The Penelopiad has been on my tbr list for quite some time and I wanted to read it for our Read a Myth challenge. Luckily Bellezza and Col hosted a readalong, and I finally moved this book to the top of my list. I’m a bit late with posting the review, but better late than never I guess.
Now, first up a confession: I have not read The Odyssey. However unforgivable that might be, I like to think that I know enough of the stories to ‘get’ The Penelopiad. This is the fourth book by Atwood that I’ve read, the others are The Handmaid’s Tale, The Blind Assassin and Oryx & Crake. And they are all absolutely amazing.
The Penelopiad is Atwood playing around with the character of Penelope, Odysseus’ long-suffering wife. Atwood gives a voice to virtuous and constant Penelope and imagines her side of the story. We learn about Penelope’s life before her marriage, about her thoughts on her husband’s adventures (the cyclops here becomes a tavern owner and their fight about an unpaid bill, and Circe’s island a whorehouse) and her relationship with her cousin Helen. Poor Penelope, her husband is off fighting and sleeping around, Helen can be relied on to make a mess of things and her son grows up to be one annoying teenager. Still, somehow she manages to run a household and more official affairs.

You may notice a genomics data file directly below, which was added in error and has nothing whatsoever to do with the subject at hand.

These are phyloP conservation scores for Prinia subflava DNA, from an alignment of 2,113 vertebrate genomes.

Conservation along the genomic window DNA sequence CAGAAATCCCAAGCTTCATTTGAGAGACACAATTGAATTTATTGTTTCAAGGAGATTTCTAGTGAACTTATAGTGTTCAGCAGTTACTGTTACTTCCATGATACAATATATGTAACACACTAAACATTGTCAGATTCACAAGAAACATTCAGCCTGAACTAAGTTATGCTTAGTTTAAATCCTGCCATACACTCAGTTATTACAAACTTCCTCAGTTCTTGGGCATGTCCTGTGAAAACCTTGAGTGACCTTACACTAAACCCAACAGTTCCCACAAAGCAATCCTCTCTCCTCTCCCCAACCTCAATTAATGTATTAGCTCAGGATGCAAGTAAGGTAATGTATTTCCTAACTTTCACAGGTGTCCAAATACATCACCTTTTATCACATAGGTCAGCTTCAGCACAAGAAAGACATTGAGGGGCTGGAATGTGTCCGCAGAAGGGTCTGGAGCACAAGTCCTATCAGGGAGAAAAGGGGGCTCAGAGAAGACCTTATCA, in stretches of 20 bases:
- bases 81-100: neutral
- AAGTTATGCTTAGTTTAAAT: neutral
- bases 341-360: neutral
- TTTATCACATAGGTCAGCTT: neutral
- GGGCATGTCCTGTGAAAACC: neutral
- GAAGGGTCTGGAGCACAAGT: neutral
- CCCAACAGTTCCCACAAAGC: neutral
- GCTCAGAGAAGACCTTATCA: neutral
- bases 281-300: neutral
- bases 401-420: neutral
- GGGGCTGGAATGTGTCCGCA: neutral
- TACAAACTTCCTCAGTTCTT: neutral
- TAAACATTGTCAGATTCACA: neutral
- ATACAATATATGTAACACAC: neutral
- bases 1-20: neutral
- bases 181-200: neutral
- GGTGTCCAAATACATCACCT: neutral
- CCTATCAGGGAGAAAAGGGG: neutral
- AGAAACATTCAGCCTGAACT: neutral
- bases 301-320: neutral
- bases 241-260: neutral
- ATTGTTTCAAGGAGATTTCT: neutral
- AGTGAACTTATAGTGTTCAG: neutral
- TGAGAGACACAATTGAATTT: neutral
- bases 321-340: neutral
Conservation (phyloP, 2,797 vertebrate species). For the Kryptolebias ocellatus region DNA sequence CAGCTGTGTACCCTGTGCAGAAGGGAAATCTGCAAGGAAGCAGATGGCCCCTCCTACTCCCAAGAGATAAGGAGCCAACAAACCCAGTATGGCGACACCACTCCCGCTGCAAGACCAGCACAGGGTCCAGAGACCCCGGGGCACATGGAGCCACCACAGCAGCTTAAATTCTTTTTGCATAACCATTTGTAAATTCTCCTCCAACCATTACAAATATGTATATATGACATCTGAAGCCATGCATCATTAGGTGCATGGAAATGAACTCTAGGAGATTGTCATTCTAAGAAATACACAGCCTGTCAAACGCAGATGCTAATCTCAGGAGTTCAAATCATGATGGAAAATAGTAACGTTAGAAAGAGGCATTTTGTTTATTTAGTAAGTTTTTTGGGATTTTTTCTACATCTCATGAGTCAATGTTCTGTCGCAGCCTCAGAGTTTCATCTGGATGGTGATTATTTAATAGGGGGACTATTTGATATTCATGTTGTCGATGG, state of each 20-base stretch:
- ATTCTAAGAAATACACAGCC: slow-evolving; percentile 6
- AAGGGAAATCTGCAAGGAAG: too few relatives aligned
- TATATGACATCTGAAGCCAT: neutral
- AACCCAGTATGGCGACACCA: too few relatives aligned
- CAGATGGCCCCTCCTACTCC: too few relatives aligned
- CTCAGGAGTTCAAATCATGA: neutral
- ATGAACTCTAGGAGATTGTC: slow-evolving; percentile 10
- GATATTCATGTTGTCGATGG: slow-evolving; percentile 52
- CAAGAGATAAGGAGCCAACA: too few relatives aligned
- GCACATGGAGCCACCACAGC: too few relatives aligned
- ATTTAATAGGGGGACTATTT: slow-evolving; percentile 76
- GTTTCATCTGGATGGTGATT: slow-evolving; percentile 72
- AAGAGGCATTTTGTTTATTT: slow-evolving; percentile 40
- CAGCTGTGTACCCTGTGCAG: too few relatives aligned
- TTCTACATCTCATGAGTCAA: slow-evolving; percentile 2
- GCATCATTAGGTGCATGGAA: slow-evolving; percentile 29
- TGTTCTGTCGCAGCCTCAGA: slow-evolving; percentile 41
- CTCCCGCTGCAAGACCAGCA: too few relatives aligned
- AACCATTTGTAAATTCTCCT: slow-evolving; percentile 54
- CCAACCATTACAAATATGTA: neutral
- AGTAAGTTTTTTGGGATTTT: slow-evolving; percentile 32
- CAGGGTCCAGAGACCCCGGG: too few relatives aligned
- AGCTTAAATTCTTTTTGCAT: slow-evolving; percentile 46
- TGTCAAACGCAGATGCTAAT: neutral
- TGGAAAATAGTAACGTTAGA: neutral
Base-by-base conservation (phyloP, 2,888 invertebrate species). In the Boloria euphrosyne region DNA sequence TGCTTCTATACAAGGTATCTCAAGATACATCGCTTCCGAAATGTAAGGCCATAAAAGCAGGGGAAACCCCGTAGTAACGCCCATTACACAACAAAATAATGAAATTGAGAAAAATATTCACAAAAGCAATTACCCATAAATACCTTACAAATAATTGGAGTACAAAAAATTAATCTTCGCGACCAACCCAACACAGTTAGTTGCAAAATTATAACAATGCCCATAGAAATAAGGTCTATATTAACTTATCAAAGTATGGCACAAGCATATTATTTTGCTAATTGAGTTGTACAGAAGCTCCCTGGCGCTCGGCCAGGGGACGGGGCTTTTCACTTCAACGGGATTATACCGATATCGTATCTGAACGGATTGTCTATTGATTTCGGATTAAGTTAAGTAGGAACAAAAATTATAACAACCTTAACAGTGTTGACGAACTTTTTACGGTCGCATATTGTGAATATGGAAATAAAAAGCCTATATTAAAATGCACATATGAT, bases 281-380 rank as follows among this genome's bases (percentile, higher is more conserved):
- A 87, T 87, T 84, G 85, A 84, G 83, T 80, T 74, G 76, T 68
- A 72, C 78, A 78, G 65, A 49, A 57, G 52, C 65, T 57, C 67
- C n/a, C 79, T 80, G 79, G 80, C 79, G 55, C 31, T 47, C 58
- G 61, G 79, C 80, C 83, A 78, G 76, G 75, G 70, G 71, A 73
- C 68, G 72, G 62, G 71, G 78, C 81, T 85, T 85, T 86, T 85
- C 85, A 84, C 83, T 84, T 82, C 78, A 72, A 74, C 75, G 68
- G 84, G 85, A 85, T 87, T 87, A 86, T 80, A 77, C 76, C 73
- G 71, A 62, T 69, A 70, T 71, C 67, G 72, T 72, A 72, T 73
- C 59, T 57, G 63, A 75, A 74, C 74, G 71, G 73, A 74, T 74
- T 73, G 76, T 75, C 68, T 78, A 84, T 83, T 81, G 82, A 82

Penelope’s narrative is interrupted by the chorus of the twelve maids, who seem to have been on Atwood’s mind a lot. No wonder, considering they were raped, slaughtered and hanged! While Penelope’s status in a patriarchal society is quite low, she is still a princess and much better off than her maids. Their rape is nothing unusual apparently but not asking their master’s permission is unacceptable. The maids are female slaves and as such their murder is all about property.
I enjoyed Atwood’s retelling and her emphasis on class and gender issues, but The Penelopiad is actually also a very funny novella and the last chapter is more than a little ironic. I hope I’m not alone in that opinion but since I also find American Psycho funny, my sense of humor might be considered a bit weird by some people.
Have you reviewed this book? Let me know and I’ll add a link!